SMITH BRAIN TRUST -- John Hancock rallied a nation with his large autograph on the Declaration of Independence, but new research from the University of Maryland’s Robert H. Smith School of Business shows that signature size on corporate financial statements can signal far less noble intentions.
The working paper, led by Smith accounting professor Nick Seybert and 2015 Smith PhD graduate Charles Ham — along with two coauthors from the University of North Carolina at Chapel Hill — finds that chief financial officers with large signatures are more willing to exploit others and bend the truth in their favor.
Specifically, the size of CFO signatures on notarized documents filed with the Securities and Exchange Commission predicts the likelihood that companies will inflate their earnings and relax internal controls. “Most importantly,” Seybert says. “Financial restatements are more likely to be needed.”
The researchers were not so much interested in signature size for its own sake, but rather as an outward measure of narcissism. Ham, a professor at Washington University in St. Louis, says the first barrier to studying the personalities of corporate executives is access. “In an ideal setting, you would be in direct contact with executives and have them take a personality test,” he says. “But that’s not usually possible.”
Other researchers have tried using proxy indictors such as the size of photographs in executive bios, but senior leaders do not usually control such things. “A signature comes directly from the executive,” Ham says. “We used two laboratory tests to establish the link between signature size and narcissism.”
Ham says many people consider narcissism an advantage in the C-suite. “When people think of narcissism, their first thought is Steve Jobs,” Ham says. “They think of it as a good trait.” Narcissism includes seven dimensions, including potentially positive attributes such as self-confidence. But the research connects signature size only to the dark dimensions of narcissism, such as exploitativeness and authoritativeness. “We’ve looked for that silver lining,” Ham says. “And we haven’t found it.”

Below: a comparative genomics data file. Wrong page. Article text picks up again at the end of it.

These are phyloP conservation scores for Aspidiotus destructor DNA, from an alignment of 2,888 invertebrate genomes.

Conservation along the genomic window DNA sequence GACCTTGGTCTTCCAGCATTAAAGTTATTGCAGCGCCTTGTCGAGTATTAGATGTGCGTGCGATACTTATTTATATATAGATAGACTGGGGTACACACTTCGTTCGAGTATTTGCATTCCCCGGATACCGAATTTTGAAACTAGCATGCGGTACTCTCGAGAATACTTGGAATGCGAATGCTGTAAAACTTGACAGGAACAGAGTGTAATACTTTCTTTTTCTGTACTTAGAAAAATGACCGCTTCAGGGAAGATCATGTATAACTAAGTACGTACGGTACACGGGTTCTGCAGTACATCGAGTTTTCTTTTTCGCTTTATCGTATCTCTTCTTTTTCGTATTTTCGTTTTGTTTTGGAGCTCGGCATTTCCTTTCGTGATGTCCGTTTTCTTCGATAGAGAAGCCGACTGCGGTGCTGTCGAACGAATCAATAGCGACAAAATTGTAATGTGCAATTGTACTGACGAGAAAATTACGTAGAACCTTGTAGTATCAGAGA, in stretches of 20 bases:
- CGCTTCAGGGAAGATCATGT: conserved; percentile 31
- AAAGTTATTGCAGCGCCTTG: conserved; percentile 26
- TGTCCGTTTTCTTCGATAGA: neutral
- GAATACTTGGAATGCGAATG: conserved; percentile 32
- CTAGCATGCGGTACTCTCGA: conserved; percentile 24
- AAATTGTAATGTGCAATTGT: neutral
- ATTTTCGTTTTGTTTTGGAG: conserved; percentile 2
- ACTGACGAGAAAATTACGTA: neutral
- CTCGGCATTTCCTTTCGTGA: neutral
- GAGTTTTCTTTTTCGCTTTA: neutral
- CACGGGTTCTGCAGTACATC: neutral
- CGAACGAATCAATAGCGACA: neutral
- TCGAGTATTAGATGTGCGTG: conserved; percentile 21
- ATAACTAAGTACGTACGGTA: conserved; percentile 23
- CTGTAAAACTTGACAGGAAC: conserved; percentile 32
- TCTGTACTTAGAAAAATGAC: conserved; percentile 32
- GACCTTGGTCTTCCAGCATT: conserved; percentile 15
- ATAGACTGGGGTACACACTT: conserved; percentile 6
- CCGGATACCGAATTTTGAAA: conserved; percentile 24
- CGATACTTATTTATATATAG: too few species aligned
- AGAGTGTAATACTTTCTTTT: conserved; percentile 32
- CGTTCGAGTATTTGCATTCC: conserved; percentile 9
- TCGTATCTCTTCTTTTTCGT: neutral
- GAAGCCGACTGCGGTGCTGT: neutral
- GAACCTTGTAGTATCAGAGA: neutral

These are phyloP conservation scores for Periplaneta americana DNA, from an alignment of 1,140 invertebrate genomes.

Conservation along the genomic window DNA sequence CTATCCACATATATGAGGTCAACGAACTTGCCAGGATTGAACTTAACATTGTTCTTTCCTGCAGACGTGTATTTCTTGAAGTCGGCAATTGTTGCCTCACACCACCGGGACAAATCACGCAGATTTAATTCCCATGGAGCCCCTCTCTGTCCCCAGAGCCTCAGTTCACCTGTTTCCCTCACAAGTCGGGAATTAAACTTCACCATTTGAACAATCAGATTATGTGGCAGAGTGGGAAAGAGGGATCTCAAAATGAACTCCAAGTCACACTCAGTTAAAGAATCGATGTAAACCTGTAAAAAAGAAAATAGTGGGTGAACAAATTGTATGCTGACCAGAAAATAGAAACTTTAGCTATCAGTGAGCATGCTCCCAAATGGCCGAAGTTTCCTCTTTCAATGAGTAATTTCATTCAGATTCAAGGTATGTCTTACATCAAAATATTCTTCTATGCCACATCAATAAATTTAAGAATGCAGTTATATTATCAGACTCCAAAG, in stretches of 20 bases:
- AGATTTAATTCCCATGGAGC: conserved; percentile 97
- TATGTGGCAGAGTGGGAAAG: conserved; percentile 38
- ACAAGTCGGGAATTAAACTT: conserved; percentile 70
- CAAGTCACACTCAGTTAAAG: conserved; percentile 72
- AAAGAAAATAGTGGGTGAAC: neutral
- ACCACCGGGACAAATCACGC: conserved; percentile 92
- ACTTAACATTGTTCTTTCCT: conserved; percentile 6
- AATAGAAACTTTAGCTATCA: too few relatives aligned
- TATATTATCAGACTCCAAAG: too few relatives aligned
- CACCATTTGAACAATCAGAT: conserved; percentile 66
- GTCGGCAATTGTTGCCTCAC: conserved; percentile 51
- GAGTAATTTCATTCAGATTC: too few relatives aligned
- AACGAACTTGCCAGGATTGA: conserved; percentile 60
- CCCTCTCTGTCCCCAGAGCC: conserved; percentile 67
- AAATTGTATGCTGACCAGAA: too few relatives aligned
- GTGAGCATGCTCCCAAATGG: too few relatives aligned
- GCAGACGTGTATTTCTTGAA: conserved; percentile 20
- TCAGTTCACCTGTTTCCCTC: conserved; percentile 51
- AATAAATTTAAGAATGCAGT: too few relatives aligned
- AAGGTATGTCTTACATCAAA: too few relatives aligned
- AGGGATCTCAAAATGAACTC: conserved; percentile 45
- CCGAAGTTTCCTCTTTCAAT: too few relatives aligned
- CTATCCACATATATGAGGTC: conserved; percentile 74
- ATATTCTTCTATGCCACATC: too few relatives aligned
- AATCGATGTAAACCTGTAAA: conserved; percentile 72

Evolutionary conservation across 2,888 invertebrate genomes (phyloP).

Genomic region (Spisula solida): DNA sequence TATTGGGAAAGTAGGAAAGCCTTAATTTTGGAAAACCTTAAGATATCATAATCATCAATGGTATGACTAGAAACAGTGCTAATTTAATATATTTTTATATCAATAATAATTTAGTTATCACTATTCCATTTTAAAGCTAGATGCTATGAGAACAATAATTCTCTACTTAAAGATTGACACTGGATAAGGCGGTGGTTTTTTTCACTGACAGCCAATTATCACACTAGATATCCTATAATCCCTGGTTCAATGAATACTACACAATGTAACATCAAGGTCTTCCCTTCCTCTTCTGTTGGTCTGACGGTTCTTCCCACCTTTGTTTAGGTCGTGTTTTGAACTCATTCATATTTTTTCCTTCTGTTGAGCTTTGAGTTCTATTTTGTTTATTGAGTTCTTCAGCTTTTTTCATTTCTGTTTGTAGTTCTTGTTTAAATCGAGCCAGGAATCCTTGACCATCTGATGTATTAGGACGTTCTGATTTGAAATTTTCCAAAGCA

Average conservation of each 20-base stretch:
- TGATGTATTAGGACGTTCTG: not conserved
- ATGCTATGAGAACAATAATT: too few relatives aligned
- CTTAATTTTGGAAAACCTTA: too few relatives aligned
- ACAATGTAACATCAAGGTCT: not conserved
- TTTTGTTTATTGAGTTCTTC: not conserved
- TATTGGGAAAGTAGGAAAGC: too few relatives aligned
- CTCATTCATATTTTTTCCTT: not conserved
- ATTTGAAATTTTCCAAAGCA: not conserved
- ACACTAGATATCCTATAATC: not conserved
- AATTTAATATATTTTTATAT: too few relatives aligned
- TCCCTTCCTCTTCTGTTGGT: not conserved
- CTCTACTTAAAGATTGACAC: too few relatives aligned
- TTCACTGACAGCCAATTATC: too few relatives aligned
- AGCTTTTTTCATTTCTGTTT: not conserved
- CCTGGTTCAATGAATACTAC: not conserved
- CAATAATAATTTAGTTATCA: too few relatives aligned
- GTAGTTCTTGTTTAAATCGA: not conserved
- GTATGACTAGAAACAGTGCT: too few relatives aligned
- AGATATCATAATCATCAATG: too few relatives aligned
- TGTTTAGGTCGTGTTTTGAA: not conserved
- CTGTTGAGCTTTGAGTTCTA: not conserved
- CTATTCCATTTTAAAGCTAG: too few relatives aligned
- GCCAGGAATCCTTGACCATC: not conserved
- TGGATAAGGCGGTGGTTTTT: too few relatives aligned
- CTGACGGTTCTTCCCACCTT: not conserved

Seybert says the outcome came as a suprise. “We didn’t predict at first that signature size would be related only to the dark elements of narcissism,” he says. “But that’s what we found.”
The team reached its conclusions after analyzing the signatures of more than 500 CFOs. Researchers simply drew a rectangle around the extreme points of each autograph and measured the area per letter. Using notarized SEC statements worked well because the documents are public and provide a standardized canvas for comparison purposes. “We controlled for factors such as gender, tenure and corporate history,” Seybert says. “We also measured the size of CEO signatures to determine the interplay — and to see if it was really the CFO driving the oversight process.”
Although CEO narcissism can hurt corporate performance — something the same authors measured in a 2013 study — they found that CFOs have the greatest influence on financial reporting decisions. Besides Seybert and Ham, co-authors for the working paper, “CFO Narcissism and Financial Reporting Quality,” include professors Mark Lang and Sean Wang at the University of North Carolina at Chapel Hill.
The easiest way to find out if someone is a narcissist, one study suggests, is simply to ask. Narcissists are happy to acknowledge their greatness. If you still aren't sure how to score yourself, you can get immediate feedback with a 40-question self-assessment that takes about five to 10 minutes to complete. This is the same test that Seybert, Ham and their coauthors used in a laboratory experiment with Smith MBA students.
Podcast: On the Trail of Narcissists
Seybert explains the discovery process that allowed him and his co-authors to link narcissism with signature size, and then signature size to CFO behavior (5:45). Additional audio: Gender and Narcissism (1:12) | Hiring John Hancock (0:43) | Seven Dimensions of Narcissism (1:38) | When Your Boss Has a Big Signature (1:23)